Brian Urquhart

Last updated
Sir Brian Urquhart

Under-Secretary-General of the United Nations
for Special Political Affairs
In office
Preceded by Ralph Bunche
Succeeded by Marrack Goulding
Personal details
Born (1919-02-28) 28 February 1919 (age 100)
Dorset, United Kingdom
ProfessionSoldier and diplomat
Military service
AllegianceFlag of the United Kingdom.svg  United Kingdom
Branch/serviceFlag of the British Army.svg  British Army
Years of service19391945
Rank Major
Unit Dorsetshire Regiment
Battles/wars Operation Overlord
Operation Market Garden

Sir Brian Edward Urquhart [1] KCMG MBE (born 28 February 1919) is a British World War II veteran, author and a former Undersecretary-General of the United Nations. He turned 100 in February 2019. [2]

World War II 1939–1945 global war

World War II, also known as the Second World War, was a global war that lasted from 1939 to 1945. The vast majority of the world's countries—including all the great powers—eventually formed two opposing military alliances: the Allies and the Axis. A state of total war emerged, directly involving more than 100 million people from over 30 countries. The major participants threw their entire economic, industrial, and scientific capabilities behind the war effort, blurring the distinction between civilian and military resources. World War II was the deadliest conflict in human history, marked by 50 to 85 million fatalities, most of whom were civilians in the Soviet Union and China. It included massacres, the genocide of the Holocaust, strategic bombing, premeditated death from starvation and disease, and the only use of nuclear weapons in war.

Centenarian person who lives to or beyond the age of 100 years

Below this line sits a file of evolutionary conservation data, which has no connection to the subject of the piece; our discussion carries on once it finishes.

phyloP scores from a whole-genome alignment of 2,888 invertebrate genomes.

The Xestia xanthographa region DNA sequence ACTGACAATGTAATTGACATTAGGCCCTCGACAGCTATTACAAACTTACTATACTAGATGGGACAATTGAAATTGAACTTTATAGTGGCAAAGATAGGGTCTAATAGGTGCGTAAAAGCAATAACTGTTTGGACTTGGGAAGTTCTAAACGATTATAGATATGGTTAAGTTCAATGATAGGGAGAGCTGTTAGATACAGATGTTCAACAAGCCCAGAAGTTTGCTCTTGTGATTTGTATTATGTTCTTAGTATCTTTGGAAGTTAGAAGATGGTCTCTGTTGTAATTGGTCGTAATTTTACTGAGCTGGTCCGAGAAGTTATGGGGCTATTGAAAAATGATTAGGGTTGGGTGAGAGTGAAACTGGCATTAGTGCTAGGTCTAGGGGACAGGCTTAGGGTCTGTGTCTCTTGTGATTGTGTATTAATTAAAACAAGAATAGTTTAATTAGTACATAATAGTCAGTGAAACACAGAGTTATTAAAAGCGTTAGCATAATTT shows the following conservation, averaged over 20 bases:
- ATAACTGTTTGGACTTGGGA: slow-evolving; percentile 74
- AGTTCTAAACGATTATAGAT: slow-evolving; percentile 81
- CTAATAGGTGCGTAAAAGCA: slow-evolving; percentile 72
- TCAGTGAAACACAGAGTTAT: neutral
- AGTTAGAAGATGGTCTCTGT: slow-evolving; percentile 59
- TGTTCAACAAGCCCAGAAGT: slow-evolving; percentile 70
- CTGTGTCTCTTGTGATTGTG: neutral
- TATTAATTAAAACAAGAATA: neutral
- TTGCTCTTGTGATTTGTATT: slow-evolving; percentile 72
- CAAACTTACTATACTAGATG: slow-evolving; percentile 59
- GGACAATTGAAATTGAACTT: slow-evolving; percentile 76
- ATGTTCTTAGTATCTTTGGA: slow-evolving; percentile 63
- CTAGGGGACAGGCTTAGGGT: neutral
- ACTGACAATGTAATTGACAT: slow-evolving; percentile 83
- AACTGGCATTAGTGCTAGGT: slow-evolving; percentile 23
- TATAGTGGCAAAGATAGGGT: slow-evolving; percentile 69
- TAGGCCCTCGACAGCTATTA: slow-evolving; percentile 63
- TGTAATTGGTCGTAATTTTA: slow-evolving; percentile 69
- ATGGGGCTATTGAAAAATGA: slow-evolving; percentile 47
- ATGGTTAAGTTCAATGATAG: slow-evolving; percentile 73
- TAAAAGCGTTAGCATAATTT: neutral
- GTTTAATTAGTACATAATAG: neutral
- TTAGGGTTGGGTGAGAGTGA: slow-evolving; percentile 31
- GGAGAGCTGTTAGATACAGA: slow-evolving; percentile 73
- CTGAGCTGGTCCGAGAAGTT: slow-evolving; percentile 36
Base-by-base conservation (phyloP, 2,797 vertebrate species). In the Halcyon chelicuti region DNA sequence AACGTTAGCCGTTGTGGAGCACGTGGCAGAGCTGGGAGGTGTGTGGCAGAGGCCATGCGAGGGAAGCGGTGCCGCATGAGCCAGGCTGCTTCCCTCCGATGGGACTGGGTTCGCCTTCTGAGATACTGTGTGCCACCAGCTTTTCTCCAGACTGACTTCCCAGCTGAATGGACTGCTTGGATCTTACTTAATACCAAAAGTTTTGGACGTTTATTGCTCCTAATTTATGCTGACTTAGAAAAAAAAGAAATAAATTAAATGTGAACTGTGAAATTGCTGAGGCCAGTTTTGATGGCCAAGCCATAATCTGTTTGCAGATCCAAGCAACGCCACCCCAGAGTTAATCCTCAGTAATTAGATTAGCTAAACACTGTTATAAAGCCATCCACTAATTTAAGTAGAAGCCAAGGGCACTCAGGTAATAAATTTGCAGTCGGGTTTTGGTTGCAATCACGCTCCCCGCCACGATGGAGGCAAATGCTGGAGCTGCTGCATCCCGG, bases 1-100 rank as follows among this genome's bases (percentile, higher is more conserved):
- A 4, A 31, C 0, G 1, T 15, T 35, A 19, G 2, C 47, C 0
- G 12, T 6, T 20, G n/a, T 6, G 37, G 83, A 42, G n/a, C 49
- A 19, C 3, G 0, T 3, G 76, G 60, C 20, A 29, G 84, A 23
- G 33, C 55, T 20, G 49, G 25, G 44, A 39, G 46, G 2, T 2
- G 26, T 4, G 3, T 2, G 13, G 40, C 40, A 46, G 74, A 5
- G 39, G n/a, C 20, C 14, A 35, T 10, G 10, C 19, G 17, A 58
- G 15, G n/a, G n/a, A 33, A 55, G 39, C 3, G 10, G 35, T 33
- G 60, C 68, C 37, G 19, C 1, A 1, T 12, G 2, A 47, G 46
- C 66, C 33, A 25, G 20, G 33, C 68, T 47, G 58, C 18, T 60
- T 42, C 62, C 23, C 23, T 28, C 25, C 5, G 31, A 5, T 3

A centenarian is a person who lives to the age of 100 years. Because life expectancies worldwide are below 100 years, the term is invariably associated with longevity. In 2012, the United Nations estimated that there were 316,600 living centenarians worldwide.



Early life

Born and raised in Dorset, Urquhart was educated at Westminster School and Christ Church, Oxford.

Dorset County of England

Dorset is a county in South West England on the English Channel coast. The ceremonial county comprises the non-metropolitan county, which is governed by Dorset County Council, and the unitary authority areas of Poole and Bournemouth. Covering an area of 2,653 square kilometres (1,024 sq mi), Dorset borders Devon to the west, Somerset to the north-west, Wiltshire to the north-east, and Hampshire to the east. The county town is Dorchester which is in the south. After the reorganisation of local government in 1974 the county's border was extended eastward to incorporate the Hampshire towns of Bournemouth and Christchurch. Around half of the population lives in the South East Dorset conurbation, while the rest of the county is largely rural with a low population density.

Westminster School school in Westminster, London, England

Westminster School is an independent day and boarding school in London, England, located within the precincts of Westminster Abbey. With origins before the 12th century, the educational tradition of Westminster probably dates back as far as 960, in line with the Abbey's history. Boys are admitted to the Under School at age seven and to the senior school at age thirteen; girls are admitted at age sixteen into the Sixth Form. The school has around 750 pupils; around a quarter are boarders, most of whom go home at weekends, after Saturday morning school. The school motto, Dat Deus Incrementum, is taken from the New Testament, specifically 1 Corinthians 3:6.

Christ Church, Oxford constituent college of the University of Oxford in England